Financial Planning will discuss the book "Rich Dad, Poor Dad" by Robert Kiyosaki. While there are formal handouts and readings, the primary thrust of the course will seem almost psychological in nature. What is in the mindset of those who are successful vis-a-vis financial planning (and all that represents) as opposed to those who are less successful in such endeavors? How can you take advantage of discovering the answer? The course will shed light on these questions, the answers to which at first gleaming may seem surprising, but upon retrospect, will be seen as at everyone's front doorstep, so to speak. As you might suspect, in part, the "secret" derives somewhat from a combination of (a) what information and (b) how to use that information. Topics include description of the financial planning industry, what a financial planner does, how to determine financial goals, review of financial papers, and development of a financial plan for each participant.
Spring 2011 - MIIS
IPOL 8530 - FinanceFunctnInNonprofits&SCOs
This course provides an introduction to budgeting, accounting and financial analysis. Students will also gain an understanding of how governmental and nongovernmental organizations manage their finances. Topics to be covered include financial reporting; cash management; financial controls; and standards of financial integrity. Special attention will be given to an examination of how the budgeting process influences overall organizational performance. Students will also learn basic accounting concepts as well as financial information presentation and retrieval skills.
Fall 2010 - MIIS
MBAG 8530 - Survey of Accounting ▹
MBAG 8530 is designed for the non-business graduate student who has had little or no exposure to accounting. The purpose of this course is to provide students with a basic understanding of Financial and Managerial Accounting. In the beginning of this course, students will be briefly introduced to the fundamental financial accounting concepts and terminology with regard to financial statement reporting for business enterprises. The latter portion of this course, Management Accounting, focuses on the use of accounting information in managerial decision making and cost management principles.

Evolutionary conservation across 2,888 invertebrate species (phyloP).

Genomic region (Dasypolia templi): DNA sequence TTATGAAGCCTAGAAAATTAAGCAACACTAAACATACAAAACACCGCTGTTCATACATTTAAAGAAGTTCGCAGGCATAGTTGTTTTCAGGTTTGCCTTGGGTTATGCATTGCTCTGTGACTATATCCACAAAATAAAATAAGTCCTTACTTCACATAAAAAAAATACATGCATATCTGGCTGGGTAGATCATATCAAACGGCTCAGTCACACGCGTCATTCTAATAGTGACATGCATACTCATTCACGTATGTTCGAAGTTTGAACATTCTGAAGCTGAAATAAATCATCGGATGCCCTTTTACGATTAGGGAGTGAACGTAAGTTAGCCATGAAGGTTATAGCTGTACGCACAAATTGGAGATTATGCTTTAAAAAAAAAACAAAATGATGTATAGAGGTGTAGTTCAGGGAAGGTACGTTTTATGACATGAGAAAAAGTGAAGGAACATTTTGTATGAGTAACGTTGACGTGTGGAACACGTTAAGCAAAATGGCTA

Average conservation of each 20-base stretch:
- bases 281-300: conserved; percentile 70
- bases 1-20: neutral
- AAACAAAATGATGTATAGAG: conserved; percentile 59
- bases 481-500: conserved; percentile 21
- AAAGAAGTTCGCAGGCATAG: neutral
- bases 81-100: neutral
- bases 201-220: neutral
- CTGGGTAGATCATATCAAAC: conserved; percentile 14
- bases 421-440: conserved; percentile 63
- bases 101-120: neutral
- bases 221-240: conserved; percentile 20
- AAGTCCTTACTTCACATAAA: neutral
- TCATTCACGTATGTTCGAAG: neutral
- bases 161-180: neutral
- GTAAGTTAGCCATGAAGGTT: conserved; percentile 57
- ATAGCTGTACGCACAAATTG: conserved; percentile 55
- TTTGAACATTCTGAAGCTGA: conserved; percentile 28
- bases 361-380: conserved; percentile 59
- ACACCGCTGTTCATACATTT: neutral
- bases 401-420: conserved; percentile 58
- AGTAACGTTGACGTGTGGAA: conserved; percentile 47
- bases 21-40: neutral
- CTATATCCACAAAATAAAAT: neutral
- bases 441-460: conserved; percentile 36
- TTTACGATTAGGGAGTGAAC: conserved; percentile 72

Spring 2015 - MIIS
MBAG 8627 - Financial Statement Analysis ▹
This course teaches financial and managerial accounting concepts from a management perspective. It is designed to be useful particularly for those who aspire to be managers, management consultants, financial specialists (e.g., controller, financial analyst, auditor), or human resource specialists (e.g., personnel director, compensation consultant). The course highlights the reporting differences among industries, including manufacturing, retailing, and service firms, and regulated and non-regulated firms. Statements of actual companies, with an emphasis on international companies, are used in illustrations and cases. The actual financial statements highlight current financial reporting problems, including comprehensive income, segment reporting, options, post-retirement benefits, and the harmonization of international standards.
Spring 2015 - MIIS
MBAG 8649 / IMGT 8649 - Management Control Systems
This course aims to provide students with a management perspective of accounting information with special emphasis on the control viewpoint. The role of an accountant or controller is briefly discussed. Particular attention is given to managerial thinking for controlling the organization in an international context. The concepts and techniques of management control are thoroughly discussed within the backdrop of general management issues but also within the context of specific international issues such as transfer pricing, international taxation and exchange rates. Modern theories on organization and decision-making are highlighted in relation to management control systems.
Fall 2010 - MIIS, Fall 2011 - MIIS, Fall 2012 - MIIS, Fall 2013 - MIIS, Fall 2014 - MIIS